In June 2016, the FASB issued ASU 2016-13, Financial Instruments—Credit Losses (Topic 326). This update seeks to provide financial statement users with more decision-useful information about the expected credit losses on financial instruments, including trade receivables, and other commitments to extend credit held by a reporting entity at each reporting date. The amendments require an entity to replace the incurred loss impairment methodology in current GAAP with a methodology that reflects current expected credit losses and requires consideration of a broader range of reasonable and supportable information to inform credit loss estimates. The amendments are effective for fiscal years, and interim periods within those fiscal years, beginning after December 15, 2019. We adopted the provisions of Topic 326 on February 3, 2020, the first day of our 2021 fiscal year. The adoption of this standard did not have a material effect on our condensed consolidated financial statements or results of operations. We will continue to actively monitor the impact of the COVID-19 pandemic on expected credit losses.

 

 

In December 2019, the FASB issued ASU 2019-12, Income Tax (Topic 740) – Simplifying the Accounting for Income Taxes. The amendments in this update simplify the accounting for income taxes by removing certain exceptions for intra-period tax allocation, the recognition of deferred tax liabilities after an investment in a foreign entity transitions to or from the equity method, and the general methodology for calculating income taxes in an interim period when a year-to-date loss exceeds the anticipated loss for the year. The amendments also introduce new guidance on determining how to apply the income tax guidance to franchise taxes that are partially based on income, clarifying the accounting for transactions that result in a step-up in the tax basis of goodwill, and the effect of an enacted change in tax laws or rates in the annual effective tax rate computation in the interim period. The amendments are effective for fiscal years, and interim periods within those fiscal years, beginning after December 15, 2020, with early adoption permitted. We elected to adopt ASU 2019-12 on February 3, 2020, the first day of our 2021 fiscal year. The adoption of this standard impacted our condensed consolidated balance sheets and statements of operations by $5.4 million. See Note 12 Income Taxes for additional details.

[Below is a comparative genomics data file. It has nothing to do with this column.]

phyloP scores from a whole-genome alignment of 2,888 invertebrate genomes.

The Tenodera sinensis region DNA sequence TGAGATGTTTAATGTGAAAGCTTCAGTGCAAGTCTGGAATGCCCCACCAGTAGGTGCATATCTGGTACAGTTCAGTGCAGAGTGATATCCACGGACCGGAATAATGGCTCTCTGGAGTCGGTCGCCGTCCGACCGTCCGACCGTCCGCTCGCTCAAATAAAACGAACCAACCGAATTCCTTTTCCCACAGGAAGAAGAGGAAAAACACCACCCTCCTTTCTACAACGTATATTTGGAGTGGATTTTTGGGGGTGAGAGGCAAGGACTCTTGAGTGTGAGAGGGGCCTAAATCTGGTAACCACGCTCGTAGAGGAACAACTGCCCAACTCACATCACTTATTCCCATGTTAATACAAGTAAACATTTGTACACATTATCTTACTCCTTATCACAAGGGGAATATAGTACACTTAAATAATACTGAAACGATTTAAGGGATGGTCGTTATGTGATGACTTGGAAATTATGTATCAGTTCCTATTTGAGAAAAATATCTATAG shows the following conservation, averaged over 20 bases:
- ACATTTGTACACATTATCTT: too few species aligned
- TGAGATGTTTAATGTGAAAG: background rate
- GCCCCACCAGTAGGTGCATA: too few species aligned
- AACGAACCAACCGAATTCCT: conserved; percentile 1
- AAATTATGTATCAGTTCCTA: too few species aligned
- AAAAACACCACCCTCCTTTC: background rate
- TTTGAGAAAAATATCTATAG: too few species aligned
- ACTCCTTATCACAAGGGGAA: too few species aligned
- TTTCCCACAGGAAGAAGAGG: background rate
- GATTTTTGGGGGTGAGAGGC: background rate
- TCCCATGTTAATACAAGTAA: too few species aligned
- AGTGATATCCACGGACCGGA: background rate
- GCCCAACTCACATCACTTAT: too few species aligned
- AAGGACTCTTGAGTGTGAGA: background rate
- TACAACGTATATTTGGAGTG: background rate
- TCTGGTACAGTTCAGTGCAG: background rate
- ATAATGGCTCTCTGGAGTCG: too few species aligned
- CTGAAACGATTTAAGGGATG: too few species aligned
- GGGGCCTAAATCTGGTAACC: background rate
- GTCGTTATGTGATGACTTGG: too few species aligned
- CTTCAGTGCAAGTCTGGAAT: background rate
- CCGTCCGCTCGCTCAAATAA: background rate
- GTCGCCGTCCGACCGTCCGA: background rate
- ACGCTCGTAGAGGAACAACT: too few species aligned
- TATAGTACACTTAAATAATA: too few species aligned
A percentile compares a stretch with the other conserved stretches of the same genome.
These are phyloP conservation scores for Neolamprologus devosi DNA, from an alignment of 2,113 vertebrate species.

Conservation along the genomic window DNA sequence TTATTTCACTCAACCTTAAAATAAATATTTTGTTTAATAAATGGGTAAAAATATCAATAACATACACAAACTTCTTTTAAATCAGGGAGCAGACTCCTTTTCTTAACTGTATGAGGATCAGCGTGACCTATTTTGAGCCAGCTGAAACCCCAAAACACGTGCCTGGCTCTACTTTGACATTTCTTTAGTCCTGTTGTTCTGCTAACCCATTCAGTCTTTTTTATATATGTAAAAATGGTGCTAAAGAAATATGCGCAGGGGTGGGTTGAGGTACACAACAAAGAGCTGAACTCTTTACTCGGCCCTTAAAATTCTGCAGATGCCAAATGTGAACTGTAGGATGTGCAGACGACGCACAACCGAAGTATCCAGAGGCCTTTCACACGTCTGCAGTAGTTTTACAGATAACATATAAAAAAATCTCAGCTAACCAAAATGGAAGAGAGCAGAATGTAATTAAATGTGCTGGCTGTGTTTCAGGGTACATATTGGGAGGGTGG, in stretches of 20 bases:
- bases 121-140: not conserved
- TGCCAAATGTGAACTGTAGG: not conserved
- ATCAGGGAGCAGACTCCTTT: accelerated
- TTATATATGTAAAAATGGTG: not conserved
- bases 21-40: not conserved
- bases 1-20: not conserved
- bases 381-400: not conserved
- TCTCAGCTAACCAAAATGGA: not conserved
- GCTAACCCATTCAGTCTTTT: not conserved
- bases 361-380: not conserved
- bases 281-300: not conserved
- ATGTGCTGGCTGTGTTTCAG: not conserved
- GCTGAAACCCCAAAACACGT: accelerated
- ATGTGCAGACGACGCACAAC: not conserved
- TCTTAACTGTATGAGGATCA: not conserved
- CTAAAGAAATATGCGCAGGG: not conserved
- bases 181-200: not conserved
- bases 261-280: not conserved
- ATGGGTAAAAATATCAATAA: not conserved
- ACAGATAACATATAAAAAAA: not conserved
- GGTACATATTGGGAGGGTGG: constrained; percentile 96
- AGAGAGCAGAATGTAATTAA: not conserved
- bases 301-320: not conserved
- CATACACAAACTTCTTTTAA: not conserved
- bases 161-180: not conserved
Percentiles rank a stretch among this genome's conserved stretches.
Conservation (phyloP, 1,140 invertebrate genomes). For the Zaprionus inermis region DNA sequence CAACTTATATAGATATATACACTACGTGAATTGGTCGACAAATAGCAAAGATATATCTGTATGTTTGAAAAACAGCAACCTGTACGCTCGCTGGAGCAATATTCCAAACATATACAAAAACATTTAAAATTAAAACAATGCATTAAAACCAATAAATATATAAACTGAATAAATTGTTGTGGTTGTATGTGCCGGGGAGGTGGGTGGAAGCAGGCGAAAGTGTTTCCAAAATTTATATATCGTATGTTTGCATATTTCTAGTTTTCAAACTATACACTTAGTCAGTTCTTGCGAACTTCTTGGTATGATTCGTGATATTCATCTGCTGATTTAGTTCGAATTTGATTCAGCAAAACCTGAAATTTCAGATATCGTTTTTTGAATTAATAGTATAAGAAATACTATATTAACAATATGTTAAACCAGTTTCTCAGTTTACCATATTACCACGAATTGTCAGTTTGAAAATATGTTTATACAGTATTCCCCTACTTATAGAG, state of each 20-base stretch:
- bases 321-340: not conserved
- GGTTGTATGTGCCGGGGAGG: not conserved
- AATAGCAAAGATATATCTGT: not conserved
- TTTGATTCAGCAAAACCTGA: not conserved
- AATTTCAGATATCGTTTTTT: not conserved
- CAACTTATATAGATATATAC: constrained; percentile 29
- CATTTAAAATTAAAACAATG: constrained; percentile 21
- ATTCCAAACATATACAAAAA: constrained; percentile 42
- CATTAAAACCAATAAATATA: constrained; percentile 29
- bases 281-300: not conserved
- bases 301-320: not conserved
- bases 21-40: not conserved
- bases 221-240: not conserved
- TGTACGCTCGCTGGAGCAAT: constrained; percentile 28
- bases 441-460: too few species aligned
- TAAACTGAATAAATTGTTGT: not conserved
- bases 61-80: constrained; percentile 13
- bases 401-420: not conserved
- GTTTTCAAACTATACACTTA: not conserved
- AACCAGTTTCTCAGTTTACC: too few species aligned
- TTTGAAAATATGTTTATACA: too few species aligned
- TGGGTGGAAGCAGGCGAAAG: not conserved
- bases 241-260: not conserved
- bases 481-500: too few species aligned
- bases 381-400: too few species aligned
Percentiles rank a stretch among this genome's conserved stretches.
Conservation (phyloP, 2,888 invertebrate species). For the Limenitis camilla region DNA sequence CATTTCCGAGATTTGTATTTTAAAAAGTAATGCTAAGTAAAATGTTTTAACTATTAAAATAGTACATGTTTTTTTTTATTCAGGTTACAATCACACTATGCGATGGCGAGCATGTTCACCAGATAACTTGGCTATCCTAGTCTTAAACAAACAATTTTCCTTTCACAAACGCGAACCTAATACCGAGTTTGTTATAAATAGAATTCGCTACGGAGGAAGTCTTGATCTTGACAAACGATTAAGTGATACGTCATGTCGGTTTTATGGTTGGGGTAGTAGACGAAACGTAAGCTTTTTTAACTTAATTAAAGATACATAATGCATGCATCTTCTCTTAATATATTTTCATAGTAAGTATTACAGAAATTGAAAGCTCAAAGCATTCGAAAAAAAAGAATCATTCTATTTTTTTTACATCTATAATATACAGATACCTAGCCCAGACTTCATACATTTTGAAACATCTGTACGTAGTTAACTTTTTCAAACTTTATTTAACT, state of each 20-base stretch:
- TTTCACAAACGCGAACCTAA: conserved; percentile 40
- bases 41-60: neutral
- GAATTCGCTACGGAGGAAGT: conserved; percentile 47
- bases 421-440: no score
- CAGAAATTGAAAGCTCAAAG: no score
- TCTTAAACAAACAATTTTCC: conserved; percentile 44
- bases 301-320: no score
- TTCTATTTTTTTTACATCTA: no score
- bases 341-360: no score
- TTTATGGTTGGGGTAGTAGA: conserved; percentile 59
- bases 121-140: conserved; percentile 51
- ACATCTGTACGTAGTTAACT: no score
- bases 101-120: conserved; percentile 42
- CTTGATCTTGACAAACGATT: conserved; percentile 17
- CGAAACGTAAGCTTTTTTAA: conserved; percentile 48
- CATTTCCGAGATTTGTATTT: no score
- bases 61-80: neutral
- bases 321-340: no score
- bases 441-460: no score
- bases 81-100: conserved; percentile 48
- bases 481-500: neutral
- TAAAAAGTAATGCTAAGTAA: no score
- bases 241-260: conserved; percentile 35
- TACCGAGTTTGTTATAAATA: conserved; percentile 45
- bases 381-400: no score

3.     Accounts Receivable

 

   

August 2,

   

February 2,

 
   

2020

   

2020

 
                 

Trade accounts receivable

  $ 75,198     $ 91,261  

Receivable from factor

    -       788  

Other accounts receivable allowances

    (6,526 )     (3,493 )

Allowance for doubtful accounts

    (1,557 )     (903 )

   Accounts receivable

  $ 67,115     $ 87,653  

 

“Receivable from factor” represented amounts due with respect to factored accounts receivable. The agreement was discontinued in early fiscal 2021.

 

4.     Inventories

 

   

August 2,

   

February 2,

 
   

2020

   

2020

 

Finished furniture

  $ 80,770     $ 106,495  

Furniture in process

    1,278       1,304  

Materials and supplies

    8,151       8,479  

   Inventories at FIFO

    90,199       116,278  

Reduction to LIFO basis

    (22,492 )     (23,465 )

   Inventories

  $ 67,707     $ 92,813  

 

 

5.     Property, Plant and Equipment

 

   

Depreciable Lives

   

August 2,

   

February 2,

 
   

(In years)

   

2020

   

2020

 
   

Buildings and land improvements

  15 - 30     $ 31,316     $ 31,316  

Computer software and hardware

  3 - 10       19,243       19,166  

Machinery and equipment

  10       9,317       9,271  

Leasehold improvements

 

Term of lease

      9,785       9,737  

Furniture and fixtures

  3 - 10       2,603       2,597  

Other

  5       651       651  

   Total depreciable property at cost

          72,915       72,738  

Less accumulated depreciation

          46,250       44,089  

   Total depreciable property, net

          26,665       28,649  

Land

          1,077       1,077  

Construction-in-progress

          529       181  

   Property, plant and equipment, net

        $ 28,271     $ 29,907  

 

6.      Fair Value Measurements